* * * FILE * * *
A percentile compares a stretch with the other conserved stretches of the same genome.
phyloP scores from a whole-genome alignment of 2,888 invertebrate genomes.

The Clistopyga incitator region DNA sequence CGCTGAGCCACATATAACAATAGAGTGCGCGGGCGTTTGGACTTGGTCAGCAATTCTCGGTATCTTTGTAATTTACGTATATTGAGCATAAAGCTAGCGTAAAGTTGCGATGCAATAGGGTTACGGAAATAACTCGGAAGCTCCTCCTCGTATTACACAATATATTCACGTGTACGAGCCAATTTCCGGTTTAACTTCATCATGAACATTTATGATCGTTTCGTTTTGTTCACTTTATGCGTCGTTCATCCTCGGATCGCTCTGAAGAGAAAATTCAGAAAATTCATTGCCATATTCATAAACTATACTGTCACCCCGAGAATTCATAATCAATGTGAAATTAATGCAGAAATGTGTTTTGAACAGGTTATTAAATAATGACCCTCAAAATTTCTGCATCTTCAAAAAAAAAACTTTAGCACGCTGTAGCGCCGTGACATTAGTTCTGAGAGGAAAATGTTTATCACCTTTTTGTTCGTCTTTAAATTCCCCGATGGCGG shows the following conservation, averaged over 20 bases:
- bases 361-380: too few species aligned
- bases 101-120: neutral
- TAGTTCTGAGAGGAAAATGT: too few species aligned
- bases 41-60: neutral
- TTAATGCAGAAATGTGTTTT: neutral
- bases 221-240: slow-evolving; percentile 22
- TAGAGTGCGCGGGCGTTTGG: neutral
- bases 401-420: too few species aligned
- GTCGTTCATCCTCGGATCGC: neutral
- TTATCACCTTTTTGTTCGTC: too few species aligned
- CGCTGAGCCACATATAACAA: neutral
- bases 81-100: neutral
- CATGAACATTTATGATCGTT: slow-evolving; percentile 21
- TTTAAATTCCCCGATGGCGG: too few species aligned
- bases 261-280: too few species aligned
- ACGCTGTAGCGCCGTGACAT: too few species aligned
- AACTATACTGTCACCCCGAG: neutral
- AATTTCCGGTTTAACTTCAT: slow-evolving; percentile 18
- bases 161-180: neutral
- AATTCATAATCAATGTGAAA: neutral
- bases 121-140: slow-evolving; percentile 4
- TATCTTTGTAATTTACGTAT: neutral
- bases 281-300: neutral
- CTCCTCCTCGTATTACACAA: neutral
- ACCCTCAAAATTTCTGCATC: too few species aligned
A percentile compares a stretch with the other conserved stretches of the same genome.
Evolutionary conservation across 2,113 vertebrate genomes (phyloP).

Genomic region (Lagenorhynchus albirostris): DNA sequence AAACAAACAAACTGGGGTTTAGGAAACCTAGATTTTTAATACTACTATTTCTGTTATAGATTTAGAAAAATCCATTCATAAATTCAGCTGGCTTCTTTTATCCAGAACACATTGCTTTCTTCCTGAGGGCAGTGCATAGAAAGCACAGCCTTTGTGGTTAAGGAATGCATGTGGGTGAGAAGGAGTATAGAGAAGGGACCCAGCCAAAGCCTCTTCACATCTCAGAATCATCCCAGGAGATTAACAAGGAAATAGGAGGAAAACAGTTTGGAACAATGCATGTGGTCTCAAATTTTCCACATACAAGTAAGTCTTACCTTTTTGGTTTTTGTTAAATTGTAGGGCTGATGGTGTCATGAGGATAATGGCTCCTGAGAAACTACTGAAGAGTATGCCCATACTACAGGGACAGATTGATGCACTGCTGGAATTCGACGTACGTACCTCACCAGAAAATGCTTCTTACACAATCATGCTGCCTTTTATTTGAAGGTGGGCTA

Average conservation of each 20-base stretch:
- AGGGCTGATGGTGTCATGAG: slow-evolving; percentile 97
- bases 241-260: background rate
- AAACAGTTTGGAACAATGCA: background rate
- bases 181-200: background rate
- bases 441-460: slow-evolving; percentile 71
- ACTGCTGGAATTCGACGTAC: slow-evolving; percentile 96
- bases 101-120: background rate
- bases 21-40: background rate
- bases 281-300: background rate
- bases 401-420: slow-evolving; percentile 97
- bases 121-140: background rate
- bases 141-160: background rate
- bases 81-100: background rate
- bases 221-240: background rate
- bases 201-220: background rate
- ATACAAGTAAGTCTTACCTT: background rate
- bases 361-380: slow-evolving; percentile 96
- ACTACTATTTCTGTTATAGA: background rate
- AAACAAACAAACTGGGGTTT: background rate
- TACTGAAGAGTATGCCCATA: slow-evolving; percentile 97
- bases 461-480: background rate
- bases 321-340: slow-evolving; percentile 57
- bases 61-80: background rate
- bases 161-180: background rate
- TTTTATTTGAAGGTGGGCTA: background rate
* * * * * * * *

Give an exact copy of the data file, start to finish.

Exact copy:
A percentile compares a stretch with the other conserved stretches of the same genome.
phyloP scores from a whole-genome alignment of 2,888 invertebrate genomes.

The Clistopyga incitator region DNA sequence CGCTGAGCCACATATAACAATAGAGTGCGCGGGCGTTTGGACTTGGTCAGCAATTCTCGGTATCTTTGTAATTTACGTATATTGAGCATAAAGCTAGCGTAAAGTTGCGATGCAATAGGGTTACGGAAATAACTCGGAAGCTCCTCCTCGTATTACACAATATATTCACGTGTACGAGCCAATTTCCGGTTTAACTTCATCATGAACATTTATGATCGTTTCGTTTTGTTCACTTTATGCGTCGTTCATCCTCGGATCGCTCTGAAGAGAAAATTCAGAAAATTCATTGCCATATTCATAAACTATACTGTCACCCCGAGAATTCATAATCAATGTGAAATTAATGCAGAAATGTGTTTTGAACAGGTTATTAAATAATGACCCTCAAAATTTCTGCATCTTCAAAAAAAAAACTTTAGCACGCTGTAGCGCCGTGACATTAGTTCTGAGAGGAAAATGTTTATCACCTTTTTGTTCGTCTTTAAATTCCCCGATGGCGG shows the following conservation, averaged over 20 bases:
- bases 361-380: too few species aligned
- bases 101-120: neutral
- TAGTTCTGAGAGGAAAATGT: too few species aligned
- bases 41-60: neutral
- TTAATGCAGAAATGTGTTTT: neutral
- bases 221-240: slow-evolving; percentile 22
- TAGAGTGCGCGGGCGTTTGG: neutral
- bases 401-420: too few species aligned
- GTCGTTCATCCTCGGATCGC: neutral
- TTATCACCTTTTTGTTCGTC: too few species aligned
- CGCTGAGCCACATATAACAA: neutral
- bases 81-100: neutral
- CATGAACATTTATGATCGTT: slow-evolving; percentile 21
- TTTAAATTCCCCGATGGCGG: too few species aligned
- bases 261-280: too few species aligned
- ACGCTGTAGCGCCGTGACAT: too few species aligned
- AACTATACTGTCACCCCGAG: neutral
- AATTTCCGGTTTAACTTCAT: slow-evolving; percentile 18
- bases 161-180: neutral
- AATTCATAATCAATGTGAAA: neutral
- bases 121-140: slow-evolving; percentile 4
- TATCTTTGTAATTTACGTAT: neutral
- bases 281-300: neutral
- CTCCTCCTCGTATTACACAA: neutral
- ACCCTCAAAATTTCTGCATC: too few species aligned
A percentile compares a stretch with the other conserved stretches of the same genome.
Evolutionary conservation across 2,113 vertebrate genomes (phyloP).

Genomic region (Lagenorhynchus albirostris): DNA sequence AAACAAACAAACTGGGGTTTAGGAAACCTAGATTTTTAATACTACTATTTCTGTTATAGATTTAGAAAAATCCATTCATAAATTCAGCTGGCTTCTTTTATCCAGAACACATTGCTTTCTTCCTGAGGGCAGTGCATAGAAAGCACAGCCTTTGTGGTTAAGGAATGCATGTGGGTGAGAAGGAGTATAGAGAAGGGACCCAGCCAAAGCCTCTTCACATCTCAGAATCATCCCAGGAGATTAACAAGGAAATAGGAGGAAAACAGTTTGGAACAATGCATGTGGTCTCAAATTTTCCACATACAAGTAAGTCTTACCTTTTTGGTTTTTGTTAAATTGTAGGGCTGATGGTGTCATGAGGATAATGGCTCCTGAGAAACTACTGAAGAGTATGCCCATACTACAGGGACAGATTGATGCACTGCTGGAATTCGACGTACGTACCTCACCAGAAAATGCTTCTTACACAATCATGCTGCCTTTTATTTGAAGGTGGGCTA

Average conservation of each 20-base stretch:
- AGGGCTGATGGTGTCATGAG: slow-evolving; percentile 97
- bases 241-260: background rate
- AAACAGTTTGGAACAATGCA: background rate
- bases 181-200: background rate
- bases 441-460: slow-evolving; percentile 71
- ACTGCTGGAATTCGACGTAC: slow-evolving; percentile 96
- bases 101-120: background rate
- bases 21-40: background rate
- bases 281-300: background rate
- bases 401-420: slow-evolving; percentile 97
- bases 121-140: background rate
- bases 141-160: background rate
- bases 81-100: background rate
- bases 221-240: background rate
- bases 201-220: background rate
- ATACAAGTAAGTCTTACCTT: background rate
- bases 361-380: slow-evolving; percentile 96
- ACTACTATTTCTGTTATAGA: background rate
- AAACAAACAAACTGGGGTTT: background rate
- TACTGAAGAGTATGCCCATA: slow-evolving; percentile 97
- bases 461-480: background rate
- bases 321-340: slow-evolving; percentile 57
- bases 61-80: background rate
- bases 161-180: background rate
- TTTTATTTGAAGGTGGGCTA: background rate